I remember that when we first introduced networked practices in an undergraduate design studio, students were terrified of the idea that their preliminary research and drawings would be published online for everyone to see. When talking about this, some expressed the fear that their ideas would loose their originality or that by the end of the semester everyone would converge to a single design idea/concept. Of course, none of this happened: in fact, it was quite revealing to see how diverse the research approaches and their respective representations actually were from a very early stage in the design process.
But there is also another interesting aspect in this article: the very fact that there was no single teacher but 13 of them. Now, I think this severely enhances the idea of a learning community. It’s not just about changing the format, it is about how you do it. By opening up the curriculum to more researchers and more teachers and by presenting the students with a course that is founded on a collaborative effort you ultimately denounce the idea of the expert and what comes along with that. And it is not by chance that grades have nothing to do with this. The very act of learning and being part of a learning community luckily can never fall into the hands of assessment.
For a thorough analysis on each one, please visit full article here
Trees start from a root node and might connect to other nodes, which means that could contain subtrees within them. Trees are defined by a certain set of rules: one root node may or may not connect to others, but ultimately, it all stems from one specific place. The tree follows one direction and cannot have loops or cyclical links.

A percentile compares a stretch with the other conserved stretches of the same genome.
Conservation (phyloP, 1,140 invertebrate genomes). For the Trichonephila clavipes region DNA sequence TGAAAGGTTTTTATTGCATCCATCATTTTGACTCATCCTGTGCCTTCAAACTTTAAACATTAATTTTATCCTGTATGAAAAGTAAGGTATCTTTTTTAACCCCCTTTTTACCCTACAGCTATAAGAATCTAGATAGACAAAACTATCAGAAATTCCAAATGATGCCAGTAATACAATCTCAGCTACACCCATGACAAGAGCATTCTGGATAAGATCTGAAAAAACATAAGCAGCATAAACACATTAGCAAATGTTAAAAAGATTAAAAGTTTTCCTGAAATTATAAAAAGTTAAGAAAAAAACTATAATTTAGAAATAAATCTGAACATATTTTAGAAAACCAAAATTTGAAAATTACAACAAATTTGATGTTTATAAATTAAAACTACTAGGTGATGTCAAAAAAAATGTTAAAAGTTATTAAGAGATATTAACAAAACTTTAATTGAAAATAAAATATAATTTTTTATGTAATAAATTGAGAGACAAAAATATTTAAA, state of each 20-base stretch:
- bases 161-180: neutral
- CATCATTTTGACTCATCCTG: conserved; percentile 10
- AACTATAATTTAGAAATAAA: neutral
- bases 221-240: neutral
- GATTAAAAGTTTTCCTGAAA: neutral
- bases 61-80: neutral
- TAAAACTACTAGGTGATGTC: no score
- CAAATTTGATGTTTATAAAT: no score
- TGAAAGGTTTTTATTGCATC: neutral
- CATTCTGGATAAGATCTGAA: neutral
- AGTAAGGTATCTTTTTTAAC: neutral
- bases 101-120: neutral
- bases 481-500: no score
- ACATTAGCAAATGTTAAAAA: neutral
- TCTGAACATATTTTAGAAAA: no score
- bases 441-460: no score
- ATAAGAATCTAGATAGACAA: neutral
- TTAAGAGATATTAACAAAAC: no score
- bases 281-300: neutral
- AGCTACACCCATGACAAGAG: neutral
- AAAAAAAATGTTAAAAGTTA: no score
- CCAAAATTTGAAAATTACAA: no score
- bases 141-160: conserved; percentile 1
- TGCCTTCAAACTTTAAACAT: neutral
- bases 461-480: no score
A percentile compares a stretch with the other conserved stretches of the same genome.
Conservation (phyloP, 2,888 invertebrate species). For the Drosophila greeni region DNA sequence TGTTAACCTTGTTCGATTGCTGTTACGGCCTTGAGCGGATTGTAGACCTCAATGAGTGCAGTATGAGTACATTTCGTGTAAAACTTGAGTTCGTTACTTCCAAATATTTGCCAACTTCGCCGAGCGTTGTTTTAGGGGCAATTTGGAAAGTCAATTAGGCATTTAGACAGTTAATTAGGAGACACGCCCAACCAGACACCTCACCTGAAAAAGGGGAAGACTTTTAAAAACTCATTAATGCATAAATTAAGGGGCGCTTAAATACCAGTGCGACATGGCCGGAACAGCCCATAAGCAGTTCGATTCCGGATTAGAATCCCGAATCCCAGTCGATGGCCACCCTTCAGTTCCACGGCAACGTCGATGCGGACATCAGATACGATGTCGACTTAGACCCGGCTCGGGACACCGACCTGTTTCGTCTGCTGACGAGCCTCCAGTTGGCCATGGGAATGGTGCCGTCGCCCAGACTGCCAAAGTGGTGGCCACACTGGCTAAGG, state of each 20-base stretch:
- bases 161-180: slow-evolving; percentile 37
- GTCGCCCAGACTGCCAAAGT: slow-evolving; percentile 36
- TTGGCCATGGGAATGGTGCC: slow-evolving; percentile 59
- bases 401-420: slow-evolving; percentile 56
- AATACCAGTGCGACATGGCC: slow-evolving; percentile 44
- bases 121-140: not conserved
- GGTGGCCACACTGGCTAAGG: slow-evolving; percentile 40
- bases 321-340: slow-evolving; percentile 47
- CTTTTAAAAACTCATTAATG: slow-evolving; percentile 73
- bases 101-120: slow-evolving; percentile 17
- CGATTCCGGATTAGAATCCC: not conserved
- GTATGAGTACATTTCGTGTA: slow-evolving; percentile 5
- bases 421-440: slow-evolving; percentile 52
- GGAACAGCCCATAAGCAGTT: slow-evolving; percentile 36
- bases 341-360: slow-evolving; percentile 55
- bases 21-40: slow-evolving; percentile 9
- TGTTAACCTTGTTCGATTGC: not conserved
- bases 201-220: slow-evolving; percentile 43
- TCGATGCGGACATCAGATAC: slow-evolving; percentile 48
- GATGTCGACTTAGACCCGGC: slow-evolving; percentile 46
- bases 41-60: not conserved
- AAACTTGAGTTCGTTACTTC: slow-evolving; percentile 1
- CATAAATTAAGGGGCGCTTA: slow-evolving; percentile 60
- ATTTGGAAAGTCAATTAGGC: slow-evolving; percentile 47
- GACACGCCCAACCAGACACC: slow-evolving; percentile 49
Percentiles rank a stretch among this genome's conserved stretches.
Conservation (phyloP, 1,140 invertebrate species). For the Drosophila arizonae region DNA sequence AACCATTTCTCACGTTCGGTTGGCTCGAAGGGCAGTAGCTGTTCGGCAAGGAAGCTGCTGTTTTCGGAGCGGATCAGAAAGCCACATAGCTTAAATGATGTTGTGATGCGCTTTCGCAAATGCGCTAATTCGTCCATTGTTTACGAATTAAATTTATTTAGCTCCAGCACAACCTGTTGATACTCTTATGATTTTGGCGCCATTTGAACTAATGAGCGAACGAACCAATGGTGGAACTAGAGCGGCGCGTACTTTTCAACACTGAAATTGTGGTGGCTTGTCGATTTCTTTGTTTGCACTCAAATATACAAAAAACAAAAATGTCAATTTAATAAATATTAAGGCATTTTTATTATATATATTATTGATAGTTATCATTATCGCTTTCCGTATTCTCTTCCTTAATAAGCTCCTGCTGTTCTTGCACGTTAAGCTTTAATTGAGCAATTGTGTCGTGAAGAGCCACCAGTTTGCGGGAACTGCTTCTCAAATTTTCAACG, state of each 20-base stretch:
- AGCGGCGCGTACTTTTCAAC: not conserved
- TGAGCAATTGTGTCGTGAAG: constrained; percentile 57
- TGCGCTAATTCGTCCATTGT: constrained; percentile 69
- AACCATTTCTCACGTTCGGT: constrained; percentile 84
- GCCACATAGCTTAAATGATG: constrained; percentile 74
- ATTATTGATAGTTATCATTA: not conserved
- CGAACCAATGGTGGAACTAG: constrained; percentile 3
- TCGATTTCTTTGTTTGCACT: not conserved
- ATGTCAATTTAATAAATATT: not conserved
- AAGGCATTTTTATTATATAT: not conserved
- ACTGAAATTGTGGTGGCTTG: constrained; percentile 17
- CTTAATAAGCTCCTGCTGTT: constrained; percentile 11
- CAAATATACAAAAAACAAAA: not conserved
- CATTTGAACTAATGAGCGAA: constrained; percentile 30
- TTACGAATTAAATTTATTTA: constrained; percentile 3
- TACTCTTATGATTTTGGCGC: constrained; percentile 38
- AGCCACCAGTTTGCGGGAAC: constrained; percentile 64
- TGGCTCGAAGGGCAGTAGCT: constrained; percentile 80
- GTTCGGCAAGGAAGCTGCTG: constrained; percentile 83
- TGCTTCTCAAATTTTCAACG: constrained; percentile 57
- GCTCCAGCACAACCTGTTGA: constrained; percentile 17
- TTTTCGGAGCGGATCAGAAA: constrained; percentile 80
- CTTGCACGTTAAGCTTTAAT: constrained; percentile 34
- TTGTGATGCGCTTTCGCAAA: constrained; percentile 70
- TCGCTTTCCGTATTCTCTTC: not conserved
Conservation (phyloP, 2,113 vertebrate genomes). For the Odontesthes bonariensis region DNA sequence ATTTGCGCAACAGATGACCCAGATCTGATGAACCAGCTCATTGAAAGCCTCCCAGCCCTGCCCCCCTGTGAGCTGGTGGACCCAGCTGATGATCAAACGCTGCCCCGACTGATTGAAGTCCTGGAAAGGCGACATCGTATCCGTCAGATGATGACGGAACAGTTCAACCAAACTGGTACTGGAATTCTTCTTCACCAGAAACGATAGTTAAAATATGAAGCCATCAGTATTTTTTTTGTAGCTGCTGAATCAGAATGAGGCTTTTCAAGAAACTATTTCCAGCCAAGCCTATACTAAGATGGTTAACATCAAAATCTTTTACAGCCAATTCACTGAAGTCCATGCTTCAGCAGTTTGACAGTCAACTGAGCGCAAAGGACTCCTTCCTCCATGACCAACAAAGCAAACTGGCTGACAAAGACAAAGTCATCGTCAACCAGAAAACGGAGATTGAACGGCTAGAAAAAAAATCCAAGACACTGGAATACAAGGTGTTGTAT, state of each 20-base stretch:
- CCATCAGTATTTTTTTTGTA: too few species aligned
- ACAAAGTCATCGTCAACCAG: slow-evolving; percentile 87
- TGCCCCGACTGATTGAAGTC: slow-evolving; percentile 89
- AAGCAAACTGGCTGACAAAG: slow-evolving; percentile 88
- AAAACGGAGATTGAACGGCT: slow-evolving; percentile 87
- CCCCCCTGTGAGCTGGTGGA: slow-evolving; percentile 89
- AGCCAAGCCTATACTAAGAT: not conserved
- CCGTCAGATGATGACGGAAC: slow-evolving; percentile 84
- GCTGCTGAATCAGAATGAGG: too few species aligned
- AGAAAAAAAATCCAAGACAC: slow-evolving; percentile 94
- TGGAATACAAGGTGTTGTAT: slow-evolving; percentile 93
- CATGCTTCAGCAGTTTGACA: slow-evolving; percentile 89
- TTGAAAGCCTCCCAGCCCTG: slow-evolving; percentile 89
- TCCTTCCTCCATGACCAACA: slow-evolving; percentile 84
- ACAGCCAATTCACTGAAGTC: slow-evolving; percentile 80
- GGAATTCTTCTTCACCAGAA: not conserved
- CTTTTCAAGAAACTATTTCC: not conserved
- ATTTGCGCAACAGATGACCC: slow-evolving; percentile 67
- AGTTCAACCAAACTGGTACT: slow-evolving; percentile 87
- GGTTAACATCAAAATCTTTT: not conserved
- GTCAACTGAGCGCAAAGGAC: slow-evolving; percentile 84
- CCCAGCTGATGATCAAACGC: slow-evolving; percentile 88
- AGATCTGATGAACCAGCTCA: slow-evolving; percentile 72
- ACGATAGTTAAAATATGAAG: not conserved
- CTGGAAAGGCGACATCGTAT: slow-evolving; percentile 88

Graphs are non linear structures: their data doesn’t follow an order. Trees will always be graphs, but not all graphs will be trees. Graphs do not have a concept of a root node. They can have a direction or not or they could have some links that have direction and others that don’t. Every graph must have at least one single node. (a graph with one node is called singleton).
Edges (sometimes referred to as links) can connect nodes in any way possible. Edges are what differentiates graphs. There are two types of edges: a edge that has a direction or flow, and an edge that has no direction or flow. We refer to these as directed and undirected edges, respectfully. In a directed edge, we can only travel from the origin to the destination, and never the other way around (digraph). However, it’s an entirely different story with undirected edges. In an undirected edge, the path that we can travel goes both ways. That is to say, the path between the two nodes is bidirectional, meaning that the origin and destination nodes are not fixed.
In mathematics, graphs are a way to formally represent a network, which is basically just a collection of objects that are all interconnected. For example, in mathematical terms, we describe graphs as ordered pairs. Remember high school algebra, when we learned about (x,y) ordered pair coordinates? Similar deal here, with one difference: instead of x and y, the parts of a graph instead are: v, for vertices, and e, for its edges. If our graph has more than one node and more than one edge that ordered pair — (V, E) — is actually made up of two objects: a set of vertices, and a set of edges. The “unordered” part is really important here, because remember, unlike trees, there is no hierarchy of nodes.
Facebook, a massive social network, is a type of graph. Twitter, on the other hand, works very differently from Facebook. I can follow you, but you might not follow me back.
Vaidehi Joshi, A Gentle Introduction To Graph Theory. In Medium, Retrieved from here